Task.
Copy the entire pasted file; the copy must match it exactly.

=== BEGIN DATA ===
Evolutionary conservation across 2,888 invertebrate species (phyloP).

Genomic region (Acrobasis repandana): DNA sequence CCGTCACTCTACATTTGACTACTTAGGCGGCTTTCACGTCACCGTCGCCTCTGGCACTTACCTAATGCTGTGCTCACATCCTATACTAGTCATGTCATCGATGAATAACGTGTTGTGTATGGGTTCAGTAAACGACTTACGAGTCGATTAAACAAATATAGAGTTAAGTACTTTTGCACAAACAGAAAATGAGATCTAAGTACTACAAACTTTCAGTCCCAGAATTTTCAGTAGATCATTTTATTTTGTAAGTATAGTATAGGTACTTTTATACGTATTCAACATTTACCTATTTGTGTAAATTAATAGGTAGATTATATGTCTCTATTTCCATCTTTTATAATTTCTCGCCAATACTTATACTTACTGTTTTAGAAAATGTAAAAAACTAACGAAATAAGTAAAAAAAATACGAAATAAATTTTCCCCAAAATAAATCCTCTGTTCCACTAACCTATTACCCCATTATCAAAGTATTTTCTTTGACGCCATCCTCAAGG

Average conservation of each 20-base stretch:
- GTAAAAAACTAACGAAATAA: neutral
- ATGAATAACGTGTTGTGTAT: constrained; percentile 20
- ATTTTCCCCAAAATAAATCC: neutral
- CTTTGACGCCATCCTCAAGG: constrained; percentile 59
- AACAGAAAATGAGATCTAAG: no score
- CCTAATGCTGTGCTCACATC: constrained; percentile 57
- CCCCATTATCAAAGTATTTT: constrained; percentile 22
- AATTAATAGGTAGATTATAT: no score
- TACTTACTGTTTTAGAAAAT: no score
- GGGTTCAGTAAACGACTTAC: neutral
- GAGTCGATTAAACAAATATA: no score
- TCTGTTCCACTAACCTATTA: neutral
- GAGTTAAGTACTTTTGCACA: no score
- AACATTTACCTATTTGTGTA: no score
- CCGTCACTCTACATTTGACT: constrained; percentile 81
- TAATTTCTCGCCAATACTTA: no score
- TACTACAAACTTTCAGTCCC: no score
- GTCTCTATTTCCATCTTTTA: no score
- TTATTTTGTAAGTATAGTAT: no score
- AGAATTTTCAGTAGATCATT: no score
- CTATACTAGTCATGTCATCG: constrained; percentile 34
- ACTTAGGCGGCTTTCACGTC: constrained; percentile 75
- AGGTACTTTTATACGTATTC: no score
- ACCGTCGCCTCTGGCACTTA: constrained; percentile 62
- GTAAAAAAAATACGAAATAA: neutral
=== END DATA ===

Evolutionary conservation across 2,888 invertebrate species (phyloP).

Genomic region (Acrobasis repandana): DNA sequence CCGTCACTCTACATTTGACTACTTAGGCGGCTTTCACGTCACCGTCGCCTCTGGCACTTACCTAATGCTGTGCTCACATCCTATACTAGTCATGTCATCGATGAATAACGTGTTGTGTATGGGTTCAGTAAACGACTTACGAGTCGATTAAACAAATATAGAGTTAAGTACTTTTGCACAAACAGAAAATGAGATCTAAGTACTACAAACTTTCAGTCCCAGAATTTTCAGTAGATCATTTTATTTTGTAAGTATAGTATAGGTACTTTTATACGTATTCAACATTTACCTATTTGTGTAAATTAATAGGTAGATTATATGTCTCTATTTCCATCTTTTATAATTTCTCGCCAATACTTATACTTACTGTTTTAGAAAATGTAAAAAACTAACGAAATAAGTAAAAAAAATACGAAATAAATTTTCCCCAAAATAAATCCTCTGTTCCACTAACCTATTACCCCATTATCAAAGTATTTTCTTTGACGCCATCCTCAAGG

Average conservation of each 20-base stretch:
- GTAAAAAACTAACGAAATAA: neutral
- ATGAATAACGTGTTGTGTAT: constrained; percentile 20
- ATTTTCCCCAAAATAAATCC: neutral
- CTTTGACGCCATCCTCAAGG: constrained; percentile 59
- AACAGAAAATGAGATCTAAG: no score
- CCTAATGCTGTGCTCACATC: constrained; percentile 57
- CCCCATTATCAAAGTATTTT: constrained; percentile 22
- AATTAATAGGTAGATTATAT: no score
- TACTTACTGTTTTAGAAAAT: no score
- GGGTTCAGTAAACGACTTAC: neutral
- GAGTCGATTAAACAAATATA: no score
- TCTGTTCCACTAACCTATTA: neutral
- GAGTTAAGTACTTTTGCACA: no score
- AACATTTACCTATTTGTGTA: no score
- CCGTCACTCTACATTTGACT: constrained; percentile 81
- TAATTTCTCGCCAATACTTA: no score
- TACTACAAACTTTCAGTCCC: no score
- GTCTCTATTTCCATCTTTTA: no score
- TTATTTTGTAAGTATAGTAT: no score
- AGAATTTTCAGTAGATCATT: no score
- CTATACTAGTCATGTCATCG: constrained; percentile 34
- ACTTAGGCGGCTTTCACGTC: constrained; percentile 75
- AGGTACTTTTATACGTATTC: no score
- ACCGTCGCCTCTGGCACTTA: constrained; percentile 62
- GTAAAAAAAATACGAAATAA: neutral